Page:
Split the sequence at the first occurrence of *sep*, and return a 3-tuple containing the part before the separator, the separator itself or its bytearray copy, and the part after the separator. If the separator is not found, return a 3-tuple containing a copy of the original sequence, followed by two empty bytes or bytearray objects.

The separator to search for may be any bytes-like object .

bytes. replace ( *old*, *new* [ , *count* ] ) ¶ bytearray. replace ( *old*, *new* [ , *count* ] ) ¶

Return a copy of the sequence with all occurrences of subsequence *old* replaced by *new*. If the optional argument *count* is given, only the first *count* occurrences are replaced.

The subsequence to search for and its replacement may be any bytes-like object .

The bytearray version of this method does *not* operate in place — it always produces a new object, even if no changes were made.

Return the highest index in the sequence where the subsequence *sub* is found, such that *sub* is contained within s[start:end] . Optional arguments *start* and *end* are interpreted as in slice notation. Return -1 on failure.

The subsequence to search for may be any bytes-like object or an integer in the range 0 to 255.

Changed in version 3.3: Also accept an integer in the range 0 to 255 as the subsequence.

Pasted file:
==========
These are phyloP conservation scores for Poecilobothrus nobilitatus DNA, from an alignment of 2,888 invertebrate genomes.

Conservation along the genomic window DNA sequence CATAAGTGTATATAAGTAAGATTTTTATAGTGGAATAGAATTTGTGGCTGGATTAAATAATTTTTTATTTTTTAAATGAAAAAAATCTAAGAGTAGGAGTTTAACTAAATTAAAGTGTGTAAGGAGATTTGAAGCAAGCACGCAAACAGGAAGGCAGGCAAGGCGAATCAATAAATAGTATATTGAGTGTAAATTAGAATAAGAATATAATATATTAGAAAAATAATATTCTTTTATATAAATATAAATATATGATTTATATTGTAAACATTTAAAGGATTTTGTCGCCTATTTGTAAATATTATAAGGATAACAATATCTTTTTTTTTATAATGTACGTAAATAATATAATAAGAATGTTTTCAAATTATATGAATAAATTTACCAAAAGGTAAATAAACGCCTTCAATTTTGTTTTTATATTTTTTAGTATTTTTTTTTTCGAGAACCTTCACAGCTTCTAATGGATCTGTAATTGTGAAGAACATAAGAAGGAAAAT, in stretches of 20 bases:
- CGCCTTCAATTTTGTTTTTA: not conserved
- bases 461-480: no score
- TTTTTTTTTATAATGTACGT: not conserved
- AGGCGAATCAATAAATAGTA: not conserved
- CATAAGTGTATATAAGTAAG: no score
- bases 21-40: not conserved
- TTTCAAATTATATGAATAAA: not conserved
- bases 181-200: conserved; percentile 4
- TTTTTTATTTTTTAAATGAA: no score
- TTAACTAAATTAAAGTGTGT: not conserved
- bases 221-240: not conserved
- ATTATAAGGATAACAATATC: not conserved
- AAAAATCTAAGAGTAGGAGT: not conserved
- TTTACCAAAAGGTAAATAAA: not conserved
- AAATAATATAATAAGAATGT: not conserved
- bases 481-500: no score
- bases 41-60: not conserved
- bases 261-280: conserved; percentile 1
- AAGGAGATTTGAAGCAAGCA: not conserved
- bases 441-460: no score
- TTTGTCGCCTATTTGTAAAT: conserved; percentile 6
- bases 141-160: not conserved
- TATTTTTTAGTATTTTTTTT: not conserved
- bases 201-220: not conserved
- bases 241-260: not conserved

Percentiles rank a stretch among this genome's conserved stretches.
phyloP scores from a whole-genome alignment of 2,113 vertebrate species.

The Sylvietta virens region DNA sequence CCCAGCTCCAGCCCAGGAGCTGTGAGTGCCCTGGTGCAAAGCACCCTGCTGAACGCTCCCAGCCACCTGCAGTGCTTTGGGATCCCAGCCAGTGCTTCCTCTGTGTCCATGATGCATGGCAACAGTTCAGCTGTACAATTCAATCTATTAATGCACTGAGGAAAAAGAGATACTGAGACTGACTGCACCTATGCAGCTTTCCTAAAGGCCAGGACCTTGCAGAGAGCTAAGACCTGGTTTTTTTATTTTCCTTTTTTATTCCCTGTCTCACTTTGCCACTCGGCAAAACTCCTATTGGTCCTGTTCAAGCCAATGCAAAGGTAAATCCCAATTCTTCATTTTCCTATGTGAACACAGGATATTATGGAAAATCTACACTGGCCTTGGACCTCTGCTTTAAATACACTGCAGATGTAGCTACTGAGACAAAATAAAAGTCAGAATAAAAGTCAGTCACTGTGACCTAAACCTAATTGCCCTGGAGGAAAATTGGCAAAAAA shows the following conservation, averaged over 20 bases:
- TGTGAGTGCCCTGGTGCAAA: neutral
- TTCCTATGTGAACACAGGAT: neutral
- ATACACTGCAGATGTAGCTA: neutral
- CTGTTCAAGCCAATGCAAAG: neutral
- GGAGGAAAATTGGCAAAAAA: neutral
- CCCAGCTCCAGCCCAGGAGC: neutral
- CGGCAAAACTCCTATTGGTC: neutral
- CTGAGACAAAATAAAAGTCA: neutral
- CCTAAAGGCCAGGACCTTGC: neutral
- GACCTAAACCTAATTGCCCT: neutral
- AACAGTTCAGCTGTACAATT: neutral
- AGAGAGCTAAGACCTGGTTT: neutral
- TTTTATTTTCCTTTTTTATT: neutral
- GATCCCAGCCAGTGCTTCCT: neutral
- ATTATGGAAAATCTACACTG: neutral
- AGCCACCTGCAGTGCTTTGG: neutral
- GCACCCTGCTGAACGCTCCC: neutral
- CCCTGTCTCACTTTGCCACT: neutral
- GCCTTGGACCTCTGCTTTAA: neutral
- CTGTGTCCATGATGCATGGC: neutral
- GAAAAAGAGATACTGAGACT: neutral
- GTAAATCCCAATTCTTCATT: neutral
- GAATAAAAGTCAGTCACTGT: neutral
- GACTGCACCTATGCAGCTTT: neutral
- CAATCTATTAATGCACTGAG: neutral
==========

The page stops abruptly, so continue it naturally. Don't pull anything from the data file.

Like rfind() but raises ValueError when the subsequence *sub* is not found.

The subsequence to search for may be any bytes-like object or an integer in the range 0 to 255.

Changed in version 3.3: Also accept an integer in the range 0 to 255 as the subsequence.

Split the sequence at the last occurrence of *sep*, and return a 3-tuple containing the part before the separator, the separator itself or its bytearray copy, and the part after the separator. If the separator is not found, return a 3-tuple containing two empty bytes or bytearray objects, followed by a copy of the original sequence.

The separator to search for may be any bytes-like object .

bytes. startswith ( *prefix* [ , *start* [ , *end* ] ] ) ¶ bytearray. startswith ( *prefix* [ , *start* [ , *end* ] ] ) ¶

Return True if the binary data starts with the specified *prefix*, otherwise return False . *prefix* can also be a tuple of prefixes to look for. With optional *start*, test beginning at that position. With optional *end*, stop comparing at that position.

The prefix(es) to search for may be any bytes-like object .

bytes. translate ( *table* , */* , *delete = b»* ) ¶ bytearray. translate ( *table* , */* , *delete = b»* ) ¶

Return a copy of the bytes or bytearray object where all bytes occurring in the optional argument *delete* are removed, and the remaining bytes have been mapped through the given translation table, which must be a bytes object of length 256.

You can use the bytes.maketrans() method to create a translation table.

Set the *table* argument to None for translations that only delete characters:

Changed in version 3.6: *delete* is now supported as a keyword argument.